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International Primary Care Association

Clinical Focus Volume 4 N2

IPCA Admin

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The new government white paper clearly identifies community services as the cornerstone of the NHS and this should provide a great opportunity for GPwSIs. However progress in setting national standards for training, accreditation, service delivery and continuing professional development has been slow. This article aims to highlight some of the key areas that must be addressed and provides insight into possible solutions. There are innovative approaches to these problems throughout the country but now more than ever clear National guidance is needed so that opportunities to fully utilise the potential of primary care physicians are not lost.


General Practitioner with a Special Interest (GPwSI) services have increased significantly since the late 1990s and have added a valuable dimension to service delivery providing effective services in tune with the vision set out in the NHS Plan.


Robust accreditation is essential for the successful commissioning of GPwSI care. In this article accreditation is defined, the framework that PCOs need to consider when developing their accreditation process is outlined and the application for accreditation discussed.


Post Traumatic Stress disorder (PTSD) is a condition of increasing prevalence and significant morbidity.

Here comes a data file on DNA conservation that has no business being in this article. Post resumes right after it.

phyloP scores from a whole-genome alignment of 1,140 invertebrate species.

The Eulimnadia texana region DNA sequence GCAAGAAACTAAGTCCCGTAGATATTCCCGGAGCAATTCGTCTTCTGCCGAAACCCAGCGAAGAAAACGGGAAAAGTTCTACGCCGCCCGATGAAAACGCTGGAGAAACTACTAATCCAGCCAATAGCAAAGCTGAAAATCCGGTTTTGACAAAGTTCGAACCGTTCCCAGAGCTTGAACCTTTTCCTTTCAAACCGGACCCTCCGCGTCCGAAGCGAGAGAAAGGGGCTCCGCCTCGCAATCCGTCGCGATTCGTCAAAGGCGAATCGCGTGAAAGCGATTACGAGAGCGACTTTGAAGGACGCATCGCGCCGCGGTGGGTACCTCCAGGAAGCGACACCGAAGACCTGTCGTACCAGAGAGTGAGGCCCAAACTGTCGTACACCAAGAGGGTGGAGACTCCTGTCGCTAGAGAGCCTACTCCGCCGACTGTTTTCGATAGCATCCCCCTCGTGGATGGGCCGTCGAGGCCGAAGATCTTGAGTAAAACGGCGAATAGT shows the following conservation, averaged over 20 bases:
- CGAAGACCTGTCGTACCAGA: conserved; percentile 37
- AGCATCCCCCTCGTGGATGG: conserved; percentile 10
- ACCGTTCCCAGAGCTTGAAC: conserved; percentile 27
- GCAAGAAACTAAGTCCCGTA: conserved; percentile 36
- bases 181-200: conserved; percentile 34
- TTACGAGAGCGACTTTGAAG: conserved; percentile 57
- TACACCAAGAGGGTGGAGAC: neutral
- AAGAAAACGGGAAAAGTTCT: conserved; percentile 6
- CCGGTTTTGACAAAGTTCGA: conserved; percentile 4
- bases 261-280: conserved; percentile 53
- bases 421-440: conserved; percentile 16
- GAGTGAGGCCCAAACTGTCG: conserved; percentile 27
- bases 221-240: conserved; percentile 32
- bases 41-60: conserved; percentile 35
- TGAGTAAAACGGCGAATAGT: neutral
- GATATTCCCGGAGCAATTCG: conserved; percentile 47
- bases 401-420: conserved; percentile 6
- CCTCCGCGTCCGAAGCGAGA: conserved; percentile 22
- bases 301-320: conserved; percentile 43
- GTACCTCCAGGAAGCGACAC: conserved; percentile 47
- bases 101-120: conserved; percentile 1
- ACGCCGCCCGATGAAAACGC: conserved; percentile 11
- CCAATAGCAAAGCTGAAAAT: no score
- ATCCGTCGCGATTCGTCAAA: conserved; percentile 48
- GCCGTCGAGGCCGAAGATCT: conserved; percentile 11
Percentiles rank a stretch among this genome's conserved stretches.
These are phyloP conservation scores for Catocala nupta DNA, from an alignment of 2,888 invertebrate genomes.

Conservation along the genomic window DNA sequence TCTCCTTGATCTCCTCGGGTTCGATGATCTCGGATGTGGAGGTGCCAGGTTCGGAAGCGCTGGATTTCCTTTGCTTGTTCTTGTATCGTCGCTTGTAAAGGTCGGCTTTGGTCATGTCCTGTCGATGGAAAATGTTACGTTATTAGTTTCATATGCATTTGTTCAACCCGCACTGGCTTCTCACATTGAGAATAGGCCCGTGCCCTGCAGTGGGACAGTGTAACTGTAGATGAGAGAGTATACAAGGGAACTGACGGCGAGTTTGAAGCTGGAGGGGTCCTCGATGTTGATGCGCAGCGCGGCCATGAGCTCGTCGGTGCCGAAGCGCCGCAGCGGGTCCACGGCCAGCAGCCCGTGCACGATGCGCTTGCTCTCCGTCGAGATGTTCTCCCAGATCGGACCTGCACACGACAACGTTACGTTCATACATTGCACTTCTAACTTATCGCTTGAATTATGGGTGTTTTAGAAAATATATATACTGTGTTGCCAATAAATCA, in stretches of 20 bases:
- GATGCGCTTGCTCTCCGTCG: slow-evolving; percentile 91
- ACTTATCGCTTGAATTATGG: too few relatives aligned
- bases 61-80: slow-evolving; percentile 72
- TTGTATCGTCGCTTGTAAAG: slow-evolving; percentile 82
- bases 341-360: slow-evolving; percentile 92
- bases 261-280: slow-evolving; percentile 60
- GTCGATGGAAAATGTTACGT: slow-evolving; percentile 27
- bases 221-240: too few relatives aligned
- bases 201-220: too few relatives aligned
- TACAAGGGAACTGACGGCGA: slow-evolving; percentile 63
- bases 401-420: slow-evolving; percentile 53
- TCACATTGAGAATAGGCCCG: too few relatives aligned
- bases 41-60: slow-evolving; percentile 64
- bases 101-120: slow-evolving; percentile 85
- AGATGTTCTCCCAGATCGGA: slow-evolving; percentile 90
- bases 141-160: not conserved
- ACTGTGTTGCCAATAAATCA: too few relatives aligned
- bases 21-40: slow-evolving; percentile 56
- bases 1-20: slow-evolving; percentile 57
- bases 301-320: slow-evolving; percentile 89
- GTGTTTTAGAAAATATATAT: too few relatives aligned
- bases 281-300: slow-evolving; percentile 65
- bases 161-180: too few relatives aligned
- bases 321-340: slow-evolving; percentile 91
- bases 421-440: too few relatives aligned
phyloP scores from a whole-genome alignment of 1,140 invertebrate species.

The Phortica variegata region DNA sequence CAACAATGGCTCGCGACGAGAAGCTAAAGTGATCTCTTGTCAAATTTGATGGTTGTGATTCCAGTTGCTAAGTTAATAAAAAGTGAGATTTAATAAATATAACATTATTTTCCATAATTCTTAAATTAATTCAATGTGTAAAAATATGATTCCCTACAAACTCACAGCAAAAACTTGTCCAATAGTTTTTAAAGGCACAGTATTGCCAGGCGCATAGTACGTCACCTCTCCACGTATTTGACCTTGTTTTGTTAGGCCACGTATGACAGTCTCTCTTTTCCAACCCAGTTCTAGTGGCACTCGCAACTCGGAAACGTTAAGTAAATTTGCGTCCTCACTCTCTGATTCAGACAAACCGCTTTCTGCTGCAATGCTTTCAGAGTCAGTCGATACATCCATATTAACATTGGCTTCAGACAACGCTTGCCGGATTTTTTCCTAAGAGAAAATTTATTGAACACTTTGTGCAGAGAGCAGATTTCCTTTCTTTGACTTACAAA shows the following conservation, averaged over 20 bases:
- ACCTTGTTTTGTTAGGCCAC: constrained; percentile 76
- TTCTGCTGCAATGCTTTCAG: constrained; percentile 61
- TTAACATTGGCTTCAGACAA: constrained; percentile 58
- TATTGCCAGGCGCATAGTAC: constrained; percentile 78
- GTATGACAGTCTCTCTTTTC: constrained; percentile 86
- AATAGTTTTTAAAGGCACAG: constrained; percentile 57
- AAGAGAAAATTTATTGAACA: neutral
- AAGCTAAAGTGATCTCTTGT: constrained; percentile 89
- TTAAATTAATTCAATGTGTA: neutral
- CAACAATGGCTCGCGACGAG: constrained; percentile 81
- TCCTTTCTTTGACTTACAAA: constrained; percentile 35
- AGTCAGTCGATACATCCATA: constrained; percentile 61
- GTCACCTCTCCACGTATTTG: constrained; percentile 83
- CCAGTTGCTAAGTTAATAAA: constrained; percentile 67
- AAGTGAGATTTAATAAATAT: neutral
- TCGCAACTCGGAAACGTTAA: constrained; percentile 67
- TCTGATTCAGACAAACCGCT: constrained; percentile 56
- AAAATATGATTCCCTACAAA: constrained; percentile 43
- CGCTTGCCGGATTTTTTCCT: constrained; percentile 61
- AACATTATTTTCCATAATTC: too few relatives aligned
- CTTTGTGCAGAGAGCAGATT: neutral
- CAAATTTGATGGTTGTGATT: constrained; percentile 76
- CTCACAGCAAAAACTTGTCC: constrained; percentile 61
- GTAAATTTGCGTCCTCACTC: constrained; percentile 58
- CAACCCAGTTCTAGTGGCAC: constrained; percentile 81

In the wake of recent terrorist and natural disasters around the world, practitioners will be faced with increasing numbers of patients presenting with psychological and physical symptoms of PTSD. Patients will often be reluctant to disclose information. Therefore practitioners should try to elicit symptoms of PTSD in suspected patients by direct questioning. First line treatment for PTSD is based around a Cognitive Behavioural Therapy approach, with pharmacotherapy being used as a second line or adjunctive therapy. With better identification and assessment of possible sufferers treatments can be targeted more effectively, reducing the psychological, physical and economic burdens of this condition.


The syndrome AIDS was first recognized in 1981 and the retrovirus was subsequently isolated in 1983. By 1985 serological tests to detect the evidence of infection were developed and by 1996 highly active antiretroviral therapy (HAART) became widespread use in clinical practice which has markedly changed the natural history of the infection. The clinical manifestations of HIV progressing to AIDS are diverse which general practitioners should be alerted to and their management should involve the primary care team.

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